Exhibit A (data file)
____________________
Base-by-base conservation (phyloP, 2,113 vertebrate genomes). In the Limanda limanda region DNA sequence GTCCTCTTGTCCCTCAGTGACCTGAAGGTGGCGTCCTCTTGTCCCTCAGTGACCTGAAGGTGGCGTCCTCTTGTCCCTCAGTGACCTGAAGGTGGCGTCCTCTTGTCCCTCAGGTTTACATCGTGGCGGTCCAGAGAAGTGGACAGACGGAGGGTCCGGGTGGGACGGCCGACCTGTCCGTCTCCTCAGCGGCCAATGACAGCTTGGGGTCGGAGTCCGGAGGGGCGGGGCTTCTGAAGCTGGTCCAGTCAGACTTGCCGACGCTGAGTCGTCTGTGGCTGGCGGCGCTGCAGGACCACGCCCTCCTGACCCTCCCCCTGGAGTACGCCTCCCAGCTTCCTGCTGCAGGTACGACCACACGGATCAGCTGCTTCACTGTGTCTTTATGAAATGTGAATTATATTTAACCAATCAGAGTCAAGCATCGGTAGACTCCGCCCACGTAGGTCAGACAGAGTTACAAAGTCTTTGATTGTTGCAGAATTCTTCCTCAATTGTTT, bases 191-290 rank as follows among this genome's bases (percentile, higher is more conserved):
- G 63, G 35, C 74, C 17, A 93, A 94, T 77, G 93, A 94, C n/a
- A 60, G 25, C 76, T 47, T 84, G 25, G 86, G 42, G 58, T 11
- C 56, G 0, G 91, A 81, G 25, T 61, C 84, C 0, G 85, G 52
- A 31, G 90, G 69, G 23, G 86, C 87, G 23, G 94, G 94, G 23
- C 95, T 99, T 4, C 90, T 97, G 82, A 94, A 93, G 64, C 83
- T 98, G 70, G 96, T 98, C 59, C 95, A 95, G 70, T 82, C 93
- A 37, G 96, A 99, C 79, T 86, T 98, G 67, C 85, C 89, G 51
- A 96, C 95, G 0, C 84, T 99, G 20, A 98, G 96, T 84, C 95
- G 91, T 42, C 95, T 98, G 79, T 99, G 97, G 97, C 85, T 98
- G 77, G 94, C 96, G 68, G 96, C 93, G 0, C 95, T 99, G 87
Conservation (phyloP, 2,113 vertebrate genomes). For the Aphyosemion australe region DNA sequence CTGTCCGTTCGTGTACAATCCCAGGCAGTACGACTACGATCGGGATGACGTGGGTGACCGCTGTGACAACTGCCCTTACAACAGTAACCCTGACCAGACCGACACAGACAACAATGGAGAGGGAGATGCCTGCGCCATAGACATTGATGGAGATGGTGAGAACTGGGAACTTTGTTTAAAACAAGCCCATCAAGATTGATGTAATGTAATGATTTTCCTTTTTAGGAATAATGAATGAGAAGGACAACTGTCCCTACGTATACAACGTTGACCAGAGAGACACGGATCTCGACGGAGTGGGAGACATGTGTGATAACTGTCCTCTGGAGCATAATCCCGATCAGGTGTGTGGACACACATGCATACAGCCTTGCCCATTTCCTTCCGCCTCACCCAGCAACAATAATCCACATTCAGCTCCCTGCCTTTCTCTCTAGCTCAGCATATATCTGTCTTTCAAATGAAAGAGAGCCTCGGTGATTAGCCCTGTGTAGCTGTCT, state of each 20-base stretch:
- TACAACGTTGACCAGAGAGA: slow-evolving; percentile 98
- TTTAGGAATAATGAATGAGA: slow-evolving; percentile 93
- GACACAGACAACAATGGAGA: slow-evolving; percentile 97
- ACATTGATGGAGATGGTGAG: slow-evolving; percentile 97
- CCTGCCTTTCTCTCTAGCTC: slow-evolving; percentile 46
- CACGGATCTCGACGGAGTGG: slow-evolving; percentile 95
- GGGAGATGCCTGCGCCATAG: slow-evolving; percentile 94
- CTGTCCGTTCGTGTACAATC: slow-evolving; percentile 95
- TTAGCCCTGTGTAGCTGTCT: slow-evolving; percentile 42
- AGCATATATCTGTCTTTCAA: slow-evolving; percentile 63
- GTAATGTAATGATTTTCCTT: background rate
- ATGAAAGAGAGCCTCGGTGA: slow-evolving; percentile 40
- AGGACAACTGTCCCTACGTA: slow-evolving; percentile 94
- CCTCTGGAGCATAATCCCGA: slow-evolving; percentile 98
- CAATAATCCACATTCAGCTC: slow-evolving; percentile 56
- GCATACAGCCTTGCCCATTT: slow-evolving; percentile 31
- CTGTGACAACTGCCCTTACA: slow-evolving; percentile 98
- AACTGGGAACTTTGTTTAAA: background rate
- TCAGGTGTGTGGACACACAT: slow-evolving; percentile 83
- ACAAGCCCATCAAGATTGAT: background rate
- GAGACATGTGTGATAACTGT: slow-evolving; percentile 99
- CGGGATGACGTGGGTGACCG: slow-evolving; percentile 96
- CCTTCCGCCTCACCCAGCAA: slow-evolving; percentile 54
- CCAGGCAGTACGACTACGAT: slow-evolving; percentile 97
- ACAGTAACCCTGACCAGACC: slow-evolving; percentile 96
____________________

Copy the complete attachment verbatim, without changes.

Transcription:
Base-by-base conservation (phyloP, 2,113 vertebrate genomes). In the Limanda limanda region DNA sequence GTCCTCTTGTCCCTCAGTGACCTGAAGGTGGCGTCCTCTTGTCCCTCAGTGACCTGAAGGTGGCGTCCTCTTGTCCCTCAGTGACCTGAAGGTGGCGTCCTCTTGTCCCTCAGGTTTACATCGTGGCGGTCCAGAGAAGTGGACAGACGGAGGGTCCGGGTGGGACGGCCGACCTGTCCGTCTCCTCAGCGGCCAATGACAGCTTGGGGTCGGAGTCCGGAGGGGCGGGGCTTCTGAAGCTGGTCCAGTCAGACTTGCCGACGCTGAGTCGTCTGTGGCTGGCGGCGCTGCAGGACCACGCCCTCCTGACCCTCCCCCTGGAGTACGCCTCCCAGCTTCCTGCTGCAGGTACGACCACACGGATCAGCTGCTTCACTGTGTCTTTATGAAATGTGAATTATATTTAACCAATCAGAGTCAAGCATCGGTAGACTCCGCCCACGTAGGTCAGACAGAGTTACAAAGTCTTTGATTGTTGCAGAATTCTTCCTCAATTGTTT, bases 191-290 rank as follows among this genome's bases (percentile, higher is more conserved):
- G 63, G 35, C 74, C 17, A 93, A 94, T 77, G 93, A 94, C n/a
- A 60, G 25, C 76, T 47, T 84, G 25, G 86, G 42, G 58, T 11
- C 56, G 0, G 91, A 81, G 25, T 61, C 84, C 0, G 85, G 52
- A 31, G 90, G 69, G 23, G 86, C 87, G 23, G 94, G 94, G 23
- C 95, T 99, T 4, C 90, T 97, G 82, A 94, A 93, G 64, C 83
- T 98, G 70, G 96, T 98, C 59, C 95, A 95, G 70, T 82, C 93
- A 37, G 96, A 99, C 79, T 86, T 98, G 67, C 85, C 89, G 51
- A 96, C 95, G 0, C 84, T 99, G 20, A 98, G 96, T 84, C 95
- G 91, T 42, C 95, T 98, G 79, T 99, G 97, G 97, C 85, T 98
- G 77, G 94, C 96, G 68, G 96, C 93, G 0, C 95, T 99, G 87
Conservation (phyloP, 2,113 vertebrate genomes). For the Aphyosemion australe region DNA sequence CTGTCCGTTCGTGTACAATCCCAGGCAGTACGACTACGATCGGGATGACGTGGGTGACCGCTGTGACAACTGCCCTTACAACAGTAACCCTGACCAGACCGACACAGACAACAATGGAGAGGGAGATGCCTGCGCCATAGACATTGATGGAGATGGTGAGAACTGGGAACTTTGTTTAAAACAAGCCCATCAAGATTGATGTAATGTAATGATTTTCCTTTTTAGGAATAATGAATGAGAAGGACAACTGTCCCTACGTATACAACGTTGACCAGAGAGACACGGATCTCGACGGAGTGGGAGACATGTGTGATAACTGTCCTCTGGAGCATAATCCCGATCAGGTGTGTGGACACACATGCATACAGCCTTGCCCATTTCCTTCCGCCTCACCCAGCAACAATAATCCACATTCAGCTCCCTGCCTTTCTCTCTAGCTCAGCATATATCTGTCTTTCAAATGAAAGAGAGCCTCGGTGATTAGCCCTGTGTAGCTGTCT, state of each 20-base stretch:
- TACAACGTTGACCAGAGAGA: slow-evolving; percentile 98
- TTTAGGAATAATGAATGAGA: slow-evolving; percentile 93
- GACACAGACAACAATGGAGA: slow-evolving; percentile 97
- ACATTGATGGAGATGGTGAG: slow-evolving; percentile 97
- CCTGCCTTTCTCTCTAGCTC: slow-evolving; percentile 46
- CACGGATCTCGACGGAGTGG: slow-evolving; percentile 95
- GGGAGATGCCTGCGCCATAG: slow-evolving; percentile 94
- CTGTCCGTTCGTGTACAATC: slow-evolving; percentile 95
- TTAGCCCTGTGTAGCTGTCT: slow-evolving; percentile 42
- AGCATATATCTGTCTTTCAA: slow-evolving; percentile 63
- GTAATGTAATGATTTTCCTT: background rate
- ATGAAAGAGAGCCTCGGTGA: slow-evolving; percentile 40
- AGGACAACTGTCCCTACGTA: slow-evolving; percentile 94
- CCTCTGGAGCATAATCCCGA: slow-evolving; percentile 98
- CAATAATCCACATTCAGCTC: slow-evolving; percentile 56
- GCATACAGCCTTGCCCATTT: slow-evolving; percentile 31
- CTGTGACAACTGCCCTTACA: slow-evolving; percentile 98
- AACTGGGAACTTTGTTTAAA: background rate
- TCAGGTGTGTGGACACACAT: slow-evolving; percentile 83
- ACAAGCCCATCAAGATTGAT: background rate
- GAGACATGTGTGATAACTGT: slow-evolving; percentile 99
- CGGGATGACGTGGGTGACCG: slow-evolving; percentile 96
- CCTTCCGCCTCACCCAGCAA: slow-evolving; percentile 54
- CCAGGCAGTACGACTACGAT: slow-evolving; percentile 97
- ACAGTAACCCTGACCAGACC: slow-evolving; percentile 96